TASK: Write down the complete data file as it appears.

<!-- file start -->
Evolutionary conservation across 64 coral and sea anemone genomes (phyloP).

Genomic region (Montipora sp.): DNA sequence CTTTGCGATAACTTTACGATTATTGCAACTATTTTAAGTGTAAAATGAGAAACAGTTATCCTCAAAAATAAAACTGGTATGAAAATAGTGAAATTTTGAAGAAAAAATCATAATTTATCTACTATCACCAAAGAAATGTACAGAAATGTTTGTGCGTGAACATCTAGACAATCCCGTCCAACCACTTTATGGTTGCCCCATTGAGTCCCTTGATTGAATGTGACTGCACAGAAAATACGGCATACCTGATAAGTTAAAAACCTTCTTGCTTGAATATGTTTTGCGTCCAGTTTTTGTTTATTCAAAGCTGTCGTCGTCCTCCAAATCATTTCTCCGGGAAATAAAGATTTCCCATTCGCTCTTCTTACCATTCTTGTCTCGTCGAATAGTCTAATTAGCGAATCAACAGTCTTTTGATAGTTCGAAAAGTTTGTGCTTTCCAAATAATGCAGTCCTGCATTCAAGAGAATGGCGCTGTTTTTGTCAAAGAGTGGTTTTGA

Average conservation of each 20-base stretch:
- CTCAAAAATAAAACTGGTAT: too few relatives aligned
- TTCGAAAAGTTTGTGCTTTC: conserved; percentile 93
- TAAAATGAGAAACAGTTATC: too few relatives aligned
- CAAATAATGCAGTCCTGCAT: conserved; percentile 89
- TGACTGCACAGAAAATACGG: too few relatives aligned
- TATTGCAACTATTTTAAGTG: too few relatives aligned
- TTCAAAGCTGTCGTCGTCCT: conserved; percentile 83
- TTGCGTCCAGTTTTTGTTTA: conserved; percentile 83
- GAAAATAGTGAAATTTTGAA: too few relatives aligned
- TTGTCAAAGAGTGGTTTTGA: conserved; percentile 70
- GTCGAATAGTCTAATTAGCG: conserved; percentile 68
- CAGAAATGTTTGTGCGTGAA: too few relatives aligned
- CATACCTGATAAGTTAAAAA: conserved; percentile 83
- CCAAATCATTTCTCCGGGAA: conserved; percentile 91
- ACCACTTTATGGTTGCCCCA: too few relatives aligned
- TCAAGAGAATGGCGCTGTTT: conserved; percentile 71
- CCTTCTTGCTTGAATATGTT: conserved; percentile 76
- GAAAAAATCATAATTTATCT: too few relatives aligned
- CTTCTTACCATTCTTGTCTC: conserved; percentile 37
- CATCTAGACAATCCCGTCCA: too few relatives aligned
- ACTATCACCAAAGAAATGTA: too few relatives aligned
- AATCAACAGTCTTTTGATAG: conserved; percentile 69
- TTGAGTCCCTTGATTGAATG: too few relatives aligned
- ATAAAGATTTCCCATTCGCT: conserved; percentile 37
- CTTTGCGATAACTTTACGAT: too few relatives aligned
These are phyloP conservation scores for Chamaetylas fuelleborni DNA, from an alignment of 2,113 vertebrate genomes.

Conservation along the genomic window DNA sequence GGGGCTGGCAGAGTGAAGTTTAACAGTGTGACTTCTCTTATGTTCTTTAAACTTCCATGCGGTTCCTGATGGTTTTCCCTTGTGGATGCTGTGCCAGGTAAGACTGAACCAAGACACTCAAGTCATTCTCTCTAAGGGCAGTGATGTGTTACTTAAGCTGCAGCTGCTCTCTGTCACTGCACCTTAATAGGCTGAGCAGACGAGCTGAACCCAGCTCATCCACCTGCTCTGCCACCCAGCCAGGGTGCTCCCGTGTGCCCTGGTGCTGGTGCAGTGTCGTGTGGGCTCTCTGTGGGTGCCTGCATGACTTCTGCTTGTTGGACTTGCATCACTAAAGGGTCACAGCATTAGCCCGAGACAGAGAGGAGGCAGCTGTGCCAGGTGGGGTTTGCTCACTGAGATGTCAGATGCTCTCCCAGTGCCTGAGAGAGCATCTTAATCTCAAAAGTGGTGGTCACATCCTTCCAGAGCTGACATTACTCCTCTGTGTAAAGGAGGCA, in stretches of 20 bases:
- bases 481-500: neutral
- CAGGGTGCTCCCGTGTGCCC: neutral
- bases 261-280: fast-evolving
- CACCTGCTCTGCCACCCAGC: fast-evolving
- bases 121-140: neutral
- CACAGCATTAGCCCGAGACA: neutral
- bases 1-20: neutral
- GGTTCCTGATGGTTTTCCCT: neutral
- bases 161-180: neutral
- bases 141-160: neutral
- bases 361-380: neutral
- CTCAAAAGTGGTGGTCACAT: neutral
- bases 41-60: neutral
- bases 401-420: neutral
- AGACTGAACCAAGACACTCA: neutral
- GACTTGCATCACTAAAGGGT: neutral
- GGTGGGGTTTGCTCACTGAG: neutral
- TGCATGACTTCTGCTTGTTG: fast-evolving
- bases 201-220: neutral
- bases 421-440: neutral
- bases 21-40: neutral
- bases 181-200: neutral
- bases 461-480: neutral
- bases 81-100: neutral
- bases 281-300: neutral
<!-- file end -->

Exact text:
Evolutionary conservation across 64 coral and sea anemone genomes (phyloP).

Genomic region (Montipora sp.): DNA sequence CTTTGCGATAACTTTACGATTATTGCAACTATTTTAAGTGTAAAATGAGAAACAGTTATCCTCAAAAATAAAACTGGTATGAAAATAGTGAAATTTTGAAGAAAAAATCATAATTTATCTACTATCACCAAAGAAATGTACAGAAATGTTTGTGCGTGAACATCTAGACAATCCCGTCCAACCACTTTATGGTTGCCCCATTGAGTCCCTTGATTGAATGTGACTGCACAGAAAATACGGCATACCTGATAAGTTAAAAACCTTCTTGCTTGAATATGTTTTGCGTCCAGTTTTTGTTTATTCAAAGCTGTCGTCGTCCTCCAAATCATTTCTCCGGGAAATAAAGATTTCCCATTCGCTCTTCTTACCATTCTTGTCTCGTCGAATAGTCTAATTAGCGAATCAACAGTCTTTTGATAGTTCGAAAAGTTTGTGCTTTCCAAATAATGCAGTCCTGCATTCAAGAGAATGGCGCTGTTTTTGTCAAAGAGTGGTTTTGA

Average conservation of each 20-base stretch:
- CTCAAAAATAAAACTGGTAT: too few relatives aligned
- TTCGAAAAGTTTGTGCTTTC: conserved; percentile 93
- TAAAATGAGAAACAGTTATC: too few relatives aligned
- CAAATAATGCAGTCCTGCAT: conserved; percentile 89
- TGACTGCACAGAAAATACGG: too few relatives aligned
- TATTGCAACTATTTTAAGTG: too few relatives aligned
- TTCAAAGCTGTCGTCGTCCT: conserved; percentile 83
- TTGCGTCCAGTTTTTGTTTA: conserved; percentile 83
- GAAAATAGTGAAATTTTGAA: too few relatives aligned
- TTGTCAAAGAGTGGTTTTGA: conserved; percentile 70
- GTCGAATAGTCTAATTAGCG: conserved; percentile 68
- CAGAAATGTTTGTGCGTGAA: too few relatives aligned
- CATACCTGATAAGTTAAAAA: conserved; percentile 83
- CCAAATCATTTCTCCGGGAA: conserved; percentile 91
- ACCACTTTATGGTTGCCCCA: too few relatives aligned
- TCAAGAGAATGGCGCTGTTT: conserved; percentile 71
- CCTTCTTGCTTGAATATGTT: conserved; percentile 76
- GAAAAAATCATAATTTATCT: too few relatives aligned
- CTTCTTACCATTCTTGTCTC: conserved; percentile 37
- CATCTAGACAATCCCGTCCA: too few relatives aligned
- ACTATCACCAAAGAAATGTA: too few relatives aligned
- AATCAACAGTCTTTTGATAG: conserved; percentile 69
- TTGAGTCCCTTGATTGAATG: too few relatives aligned
- ATAAAGATTTCCCATTCGCT: conserved; percentile 37
- CTTTGCGATAACTTTACGAT: too few relatives aligned
These are phyloP conservation scores for Chamaetylas fuelleborni DNA, from an alignment of 2,113 vertebrate genomes.

Conservation along the genomic window DNA sequence GGGGCTGGCAGAGTGAAGTTTAACAGTGTGACTTCTCTTATGTTCTTTAAACTTCCATGCGGTTCCTGATGGTTTTCCCTTGTGGATGCTGTGCCAGGTAAGACTGAACCAAGACACTCAAGTCATTCTCTCTAAGGGCAGTGATGTGTTACTTAAGCTGCAGCTGCTCTCTGTCACTGCACCTTAATAGGCTGAGCAGACGAGCTGAACCCAGCTCATCCACCTGCTCTGCCACCCAGCCAGGGTGCTCCCGTGTGCCCTGGTGCTGGTGCAGTGTCGTGTGGGCTCTCTGTGGGTGCCTGCATGACTTCTGCTTGTTGGACTTGCATCACTAAAGGGTCACAGCATTAGCCCGAGACAGAGAGGAGGCAGCTGTGCCAGGTGGGGTTTGCTCACTGAGATGTCAGATGCTCTCCCAGTGCCTGAGAGAGCATCTTAATCTCAAAAGTGGTGGTCACATCCTTCCAGAGCTGACATTACTCCTCTGTGTAAAGGAGGCA, in stretches of 20 bases:
- bases 481-500: neutral
- CAGGGTGCTCCCGTGTGCCC: neutral
- bases 261-280: fast-evolving
- CACCTGCTCTGCCACCCAGC: fast-evolving
- bases 121-140: neutral
- CACAGCATTAGCCCGAGACA: neutral
- bases 1-20: neutral
- GGTTCCTGATGGTTTTCCCT: neutral
- bases 161-180: neutral
- bases 141-160: neutral
- bases 361-380: neutral
- CTCAAAAGTGGTGGTCACAT: neutral
- bases 41-60: neutral
- bases 401-420: neutral
- AGACTGAACCAAGACACTCA: neutral
- GACTTGCATCACTAAAGGGT: neutral
- GGTGGGGTTTGCTCACTGAG: neutral
- TGCATGACTTCTGCTTGTTG: fast-evolving
- bases 201-220: neutral
- bases 421-440: neutral
- bases 21-40: neutral
- bases 181-200: neutral
- bases 461-480: neutral
- bases 81-100: neutral
- bases 281-300: neutral